Comparison approach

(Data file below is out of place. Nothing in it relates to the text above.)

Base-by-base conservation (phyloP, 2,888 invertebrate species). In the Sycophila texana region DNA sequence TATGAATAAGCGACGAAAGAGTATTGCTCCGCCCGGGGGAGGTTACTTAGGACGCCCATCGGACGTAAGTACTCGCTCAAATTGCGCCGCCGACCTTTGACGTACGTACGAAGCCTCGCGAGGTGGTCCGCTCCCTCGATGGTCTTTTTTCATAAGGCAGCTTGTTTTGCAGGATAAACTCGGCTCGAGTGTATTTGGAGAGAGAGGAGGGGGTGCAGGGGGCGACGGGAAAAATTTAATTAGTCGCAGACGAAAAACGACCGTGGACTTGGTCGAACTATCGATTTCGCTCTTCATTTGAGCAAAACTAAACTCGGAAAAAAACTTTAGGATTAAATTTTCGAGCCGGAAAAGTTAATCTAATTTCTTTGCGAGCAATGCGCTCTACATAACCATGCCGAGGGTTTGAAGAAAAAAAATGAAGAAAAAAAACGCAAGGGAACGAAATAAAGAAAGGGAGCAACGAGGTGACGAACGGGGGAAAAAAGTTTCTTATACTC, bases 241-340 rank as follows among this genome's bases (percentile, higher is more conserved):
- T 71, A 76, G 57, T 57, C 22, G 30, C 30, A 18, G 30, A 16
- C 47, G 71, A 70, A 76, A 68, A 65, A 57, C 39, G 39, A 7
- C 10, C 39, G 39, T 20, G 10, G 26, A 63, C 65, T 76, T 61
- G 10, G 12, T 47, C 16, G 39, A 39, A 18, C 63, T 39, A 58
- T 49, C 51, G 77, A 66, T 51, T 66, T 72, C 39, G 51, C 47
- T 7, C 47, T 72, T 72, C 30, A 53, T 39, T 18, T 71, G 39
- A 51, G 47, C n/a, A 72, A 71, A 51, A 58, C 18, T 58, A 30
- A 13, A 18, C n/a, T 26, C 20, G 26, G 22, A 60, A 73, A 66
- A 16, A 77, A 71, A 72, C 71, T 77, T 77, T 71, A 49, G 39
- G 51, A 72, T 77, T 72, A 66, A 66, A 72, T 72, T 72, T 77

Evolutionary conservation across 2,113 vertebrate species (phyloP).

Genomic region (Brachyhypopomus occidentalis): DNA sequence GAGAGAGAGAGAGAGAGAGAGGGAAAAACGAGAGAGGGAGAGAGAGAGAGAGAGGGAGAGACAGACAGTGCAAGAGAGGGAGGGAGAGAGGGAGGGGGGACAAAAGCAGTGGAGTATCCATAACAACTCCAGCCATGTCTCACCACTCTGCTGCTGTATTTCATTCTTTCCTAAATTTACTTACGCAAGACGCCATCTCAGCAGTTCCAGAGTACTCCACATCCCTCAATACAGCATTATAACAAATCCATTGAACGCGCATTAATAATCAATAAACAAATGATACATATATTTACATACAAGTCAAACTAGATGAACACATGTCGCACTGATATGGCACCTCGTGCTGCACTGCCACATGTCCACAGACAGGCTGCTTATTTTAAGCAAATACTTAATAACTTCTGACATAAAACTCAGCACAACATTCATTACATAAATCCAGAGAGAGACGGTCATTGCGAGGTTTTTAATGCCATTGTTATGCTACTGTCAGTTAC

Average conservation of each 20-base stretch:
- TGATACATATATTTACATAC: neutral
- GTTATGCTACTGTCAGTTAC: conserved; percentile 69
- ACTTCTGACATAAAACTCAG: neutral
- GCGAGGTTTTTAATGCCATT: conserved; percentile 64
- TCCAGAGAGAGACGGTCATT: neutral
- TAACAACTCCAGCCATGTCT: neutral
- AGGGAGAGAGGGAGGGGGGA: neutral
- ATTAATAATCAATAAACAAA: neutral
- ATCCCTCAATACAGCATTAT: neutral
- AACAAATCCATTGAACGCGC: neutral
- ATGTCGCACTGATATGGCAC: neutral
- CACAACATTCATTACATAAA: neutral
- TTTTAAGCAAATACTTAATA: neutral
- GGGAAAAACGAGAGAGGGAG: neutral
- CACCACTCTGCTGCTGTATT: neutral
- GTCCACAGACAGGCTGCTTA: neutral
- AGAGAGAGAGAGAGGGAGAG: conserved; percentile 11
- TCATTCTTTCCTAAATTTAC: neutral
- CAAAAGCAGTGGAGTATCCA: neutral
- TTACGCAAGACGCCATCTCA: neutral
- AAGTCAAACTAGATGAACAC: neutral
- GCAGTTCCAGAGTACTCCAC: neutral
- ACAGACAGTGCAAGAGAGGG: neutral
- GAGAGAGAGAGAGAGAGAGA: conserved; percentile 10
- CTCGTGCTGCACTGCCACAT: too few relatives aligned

As the number of available protein sequences increases in a much faster pace than their structure and functions can be experimentally determined, the development of more sensitive and accurate sequence analysis algorithms is increasingly important. Use of homologies, implied by sequence similarity, remains a major basis for computationally predicting structure and functions as well as inferring evolutionary relationships among different protein families. Despite the tremendous number of methods devised, the task of detecting distant homologies, those that share sequence similarity lower than 30%, and predicting structural alignment is still quite a challenge. It is known that both the detection ability, in terms of sensitivity and specificity, and prediction accuracy of structural alignment of a method can be enhanced when incorporating the information shared by a group of proteins which typically belong in a functional family. Methods that use profile information, generally known as sequence-profile and profile-profile comparison methods depending on what is compared on each side, are more sensitive in identifying remote relationships. The profile-profile methods, that compare two protein sequences by including profile information for both of the sequences are shown to be the most powerful approaches for the purpose of remote homolog detection.